Despite some progress being made under the FCA’s review of Interest Rate Hedging Products, or IRHPs, that were sold to SMEs by the high street banks between 2001 to 2013, the findings of recent court cases in relation to their sale will be disappointing for those SMEs who continue to suffer in the mis-selling aftermath. The outcome of a recent case involving Kent-based Crestsign and NatWest/RBS only emphasises the significance of businesses obtaining legal advice as they progress through the Review process, even if they may have already received a basic redress offer.
In a recent ruling1, the High Court found that the “small print” contained in the banks’ standard documentation was enough to prevent the banks being found liable. Despite the Judge in the case commenting that an employee of the banks’ Global Banking and Markets Unit was “at times, evasive” under questioning and that the evidence given was “not always frank”, he found that the banks did not provide misleading information or negligent advice, and successfully excluded any duty not to do so. In fact, the judge went so far as to say that if he were to only consider telephone conversations, meetings and email exchanges between the banks and Crestsign, without reference to the ‘small print’, he would “readily conclude” that the banks had indeed given advice to Crestsign and not merely information. It is anticipated that Crestsign will appeal the judgment, led by Ian Parker, Director of Crestsign and also of Ordinary People in Business Limited, the company behind the campaign group, ‘Bully- Banks’.
Most SMEs will by now have received a basic redress determination; the banks are now doing all they can to limit their exposure by offering “a swap for swap”. This is done by offering to substitute the original swap products for ‘marginally better’ swap products with lower fixed rates/shorter terms, and making nominal offers of consequential loss, which are based on an apparent policy decision to limit their exposure. The reasons being put forward by the banks as to why they are rejecting consequential loss claims are founded on arguments which would not stand up in Court; our experience is that basic redress decisions can be challenged successfully and strong arguments made to the banks for them to re-consider the consequential loss offers they have made.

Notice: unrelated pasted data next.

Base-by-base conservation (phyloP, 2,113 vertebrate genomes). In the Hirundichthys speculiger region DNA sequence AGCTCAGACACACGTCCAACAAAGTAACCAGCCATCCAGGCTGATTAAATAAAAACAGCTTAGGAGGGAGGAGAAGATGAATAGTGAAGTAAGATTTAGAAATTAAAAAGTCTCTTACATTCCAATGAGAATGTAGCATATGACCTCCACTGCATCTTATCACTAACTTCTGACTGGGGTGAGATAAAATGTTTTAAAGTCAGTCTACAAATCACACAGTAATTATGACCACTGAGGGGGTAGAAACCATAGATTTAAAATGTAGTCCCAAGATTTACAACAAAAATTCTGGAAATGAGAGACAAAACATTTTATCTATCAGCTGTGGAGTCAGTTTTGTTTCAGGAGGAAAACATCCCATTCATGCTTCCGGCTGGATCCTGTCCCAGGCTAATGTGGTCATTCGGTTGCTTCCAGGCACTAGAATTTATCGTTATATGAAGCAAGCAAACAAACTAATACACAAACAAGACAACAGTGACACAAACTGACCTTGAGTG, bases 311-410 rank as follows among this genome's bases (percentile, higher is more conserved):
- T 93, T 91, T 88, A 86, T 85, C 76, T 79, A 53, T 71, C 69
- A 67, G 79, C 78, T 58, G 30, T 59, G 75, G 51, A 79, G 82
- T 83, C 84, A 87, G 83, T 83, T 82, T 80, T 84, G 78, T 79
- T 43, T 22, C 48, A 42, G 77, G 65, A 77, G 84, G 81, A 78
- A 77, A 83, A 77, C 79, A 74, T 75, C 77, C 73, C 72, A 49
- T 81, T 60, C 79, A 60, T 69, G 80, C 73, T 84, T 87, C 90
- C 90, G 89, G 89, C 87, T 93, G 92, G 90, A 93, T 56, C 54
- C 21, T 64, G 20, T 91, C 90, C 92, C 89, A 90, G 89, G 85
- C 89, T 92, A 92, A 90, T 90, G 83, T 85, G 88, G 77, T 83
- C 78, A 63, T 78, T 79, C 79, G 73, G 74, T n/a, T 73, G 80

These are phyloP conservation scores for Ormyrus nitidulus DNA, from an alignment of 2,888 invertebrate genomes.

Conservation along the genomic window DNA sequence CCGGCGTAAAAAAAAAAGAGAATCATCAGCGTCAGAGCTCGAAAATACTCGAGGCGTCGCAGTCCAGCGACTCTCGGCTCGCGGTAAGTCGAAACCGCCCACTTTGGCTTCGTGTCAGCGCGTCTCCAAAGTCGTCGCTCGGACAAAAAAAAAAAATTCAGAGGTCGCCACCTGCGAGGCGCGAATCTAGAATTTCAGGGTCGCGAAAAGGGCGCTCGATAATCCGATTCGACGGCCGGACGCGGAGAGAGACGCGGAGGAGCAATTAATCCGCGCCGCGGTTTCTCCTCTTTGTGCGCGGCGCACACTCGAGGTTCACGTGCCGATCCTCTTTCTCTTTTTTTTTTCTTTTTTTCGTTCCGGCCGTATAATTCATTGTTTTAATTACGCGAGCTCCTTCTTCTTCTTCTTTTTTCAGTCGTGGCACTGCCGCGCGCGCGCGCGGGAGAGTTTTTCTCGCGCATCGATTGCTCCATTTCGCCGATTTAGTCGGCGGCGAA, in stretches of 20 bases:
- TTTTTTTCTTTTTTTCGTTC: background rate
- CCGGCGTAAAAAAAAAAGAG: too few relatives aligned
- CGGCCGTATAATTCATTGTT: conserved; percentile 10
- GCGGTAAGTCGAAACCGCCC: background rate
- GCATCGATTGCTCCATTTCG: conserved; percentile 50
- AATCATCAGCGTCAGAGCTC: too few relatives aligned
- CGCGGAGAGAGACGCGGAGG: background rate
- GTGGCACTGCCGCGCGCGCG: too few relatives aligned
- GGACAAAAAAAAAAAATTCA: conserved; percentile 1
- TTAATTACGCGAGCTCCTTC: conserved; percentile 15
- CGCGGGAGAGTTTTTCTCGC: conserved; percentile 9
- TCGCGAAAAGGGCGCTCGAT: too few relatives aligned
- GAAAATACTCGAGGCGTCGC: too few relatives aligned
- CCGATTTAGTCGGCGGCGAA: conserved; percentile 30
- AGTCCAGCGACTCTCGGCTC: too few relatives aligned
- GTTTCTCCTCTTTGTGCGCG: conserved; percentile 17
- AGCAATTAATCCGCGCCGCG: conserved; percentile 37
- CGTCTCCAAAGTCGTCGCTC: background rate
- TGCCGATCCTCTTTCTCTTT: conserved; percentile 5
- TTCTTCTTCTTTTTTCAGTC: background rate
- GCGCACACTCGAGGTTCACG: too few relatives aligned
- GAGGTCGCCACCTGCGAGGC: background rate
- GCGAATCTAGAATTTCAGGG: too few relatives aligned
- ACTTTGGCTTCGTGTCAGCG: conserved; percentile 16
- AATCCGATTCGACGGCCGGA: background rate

Taylors’ specialist IRHP Unit, which was set up to support SMEs adversely affected by mis-sold interest rate swap products, has acted for businesses located throughout the UK that have been adversely affected by the mis-sale of hedging products and has enjoyed great success in obtaining redress for its clients in the Financial Conduct Authority's Review. Taylors is different from the vast majority of commercial law firms in that it does not have any allegiances to the high street banks and does not sit on any of the banks’ panels, so is able to carry out an objective review of your situation and suggest a practical and resolute course of action.
So if your business has entered into an IRHP and you need help with the FCA Review or Court proceedings, or wish to make a complaint to the Financial Ombudsman Service, then please get in touch with Tony Catterall at firstname.lastname@example.org or call 01254 297940.
1. Crestsign Limited v (1) National Westminster Bank Plc (2) The Royal Bank of Scotland Plc